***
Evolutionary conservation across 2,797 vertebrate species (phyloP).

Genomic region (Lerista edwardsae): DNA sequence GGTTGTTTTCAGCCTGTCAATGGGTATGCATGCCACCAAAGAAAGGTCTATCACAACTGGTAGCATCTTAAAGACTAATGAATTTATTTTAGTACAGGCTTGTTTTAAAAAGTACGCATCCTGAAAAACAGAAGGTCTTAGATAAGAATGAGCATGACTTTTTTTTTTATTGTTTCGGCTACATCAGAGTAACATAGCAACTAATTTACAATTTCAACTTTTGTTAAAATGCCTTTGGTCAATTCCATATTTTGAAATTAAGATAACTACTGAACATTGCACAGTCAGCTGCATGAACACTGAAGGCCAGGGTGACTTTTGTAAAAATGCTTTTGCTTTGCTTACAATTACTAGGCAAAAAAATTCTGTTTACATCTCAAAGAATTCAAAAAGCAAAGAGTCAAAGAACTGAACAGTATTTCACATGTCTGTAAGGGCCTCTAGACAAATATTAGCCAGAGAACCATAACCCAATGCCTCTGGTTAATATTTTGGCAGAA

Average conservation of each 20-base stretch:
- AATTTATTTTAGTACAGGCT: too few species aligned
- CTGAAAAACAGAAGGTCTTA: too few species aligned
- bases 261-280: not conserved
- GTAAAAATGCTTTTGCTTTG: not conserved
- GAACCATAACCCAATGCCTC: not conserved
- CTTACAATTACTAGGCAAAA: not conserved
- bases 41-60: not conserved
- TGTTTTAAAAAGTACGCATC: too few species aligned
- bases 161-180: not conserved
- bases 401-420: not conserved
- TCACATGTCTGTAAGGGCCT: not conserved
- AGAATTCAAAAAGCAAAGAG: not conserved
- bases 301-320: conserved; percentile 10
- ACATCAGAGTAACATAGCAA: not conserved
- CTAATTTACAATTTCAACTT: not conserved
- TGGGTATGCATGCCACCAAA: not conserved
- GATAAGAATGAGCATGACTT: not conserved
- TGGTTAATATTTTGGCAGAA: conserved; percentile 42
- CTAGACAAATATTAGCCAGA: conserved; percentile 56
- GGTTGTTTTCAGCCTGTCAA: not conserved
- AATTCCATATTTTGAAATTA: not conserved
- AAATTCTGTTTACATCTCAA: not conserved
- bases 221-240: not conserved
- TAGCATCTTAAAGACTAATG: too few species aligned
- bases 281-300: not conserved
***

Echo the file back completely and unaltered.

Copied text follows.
Evolutionary conservation across 2,797 vertebrate species (phyloP).

Genomic region (Lerista edwardsae): DNA sequence GGTTGTTTTCAGCCTGTCAATGGGTATGCATGCCACCAAAGAAAGGTCTATCACAACTGGTAGCATCTTAAAGACTAATGAATTTATTTTAGTACAGGCTTGTTTTAAAAAGTACGCATCCTGAAAAACAGAAGGTCTTAGATAAGAATGAGCATGACTTTTTTTTTTATTGTTTCGGCTACATCAGAGTAACATAGCAACTAATTTACAATTTCAACTTTTGTTAAAATGCCTTTGGTCAATTCCATATTTTGAAATTAAGATAACTACTGAACATTGCACAGTCAGCTGCATGAACACTGAAGGCCAGGGTGACTTTTGTAAAAATGCTTTTGCTTTGCTTACAATTACTAGGCAAAAAAATTCTGTTTACATCTCAAAGAATTCAAAAAGCAAAGAGTCAAAGAACTGAACAGTATTTCACATGTCTGTAAGGGCCTCTAGACAAATATTAGCCAGAGAACCATAACCCAATGCCTCTGGTTAATATTTTGGCAGAA

Average conservation of each 20-base stretch:
- AATTTATTTTAGTACAGGCT: too few species aligned
- CTGAAAAACAGAAGGTCTTA: too few species aligned
- bases 261-280: not conserved
- GTAAAAATGCTTTTGCTTTG: not conserved
- GAACCATAACCCAATGCCTC: not conserved
- CTTACAATTACTAGGCAAAA: not conserved
- bases 41-60: not conserved
- TGTTTTAAAAAGTACGCATC: too few species aligned
- bases 161-180: not conserved
- bases 401-420: not conserved
- TCACATGTCTGTAAGGGCCT: not conserved
- AGAATTCAAAAAGCAAAGAG: not conserved
- bases 301-320: conserved; percentile 10
- ACATCAGAGTAACATAGCAA: not conserved
- CTAATTTACAATTTCAACTT: not conserved
- TGGGTATGCATGCCACCAAA: not conserved
- GATAAGAATGAGCATGACTT: not conserved
- TGGTTAATATTTTGGCAGAA: conserved; percentile 42
- CTAGACAAATATTAGCCAGA: conserved; percentile 56
- GGTTGTTTTCAGCCTGTCAA: not conserved
- AATTCCATATTTTGAAATTA: not conserved
- AAATTCTGTTTACATCTCAA: not conserved
- bases 221-240: not conserved
- TAGCATCTTAAAGACTAATG: too few species aligned
- bases 281-300: not conserved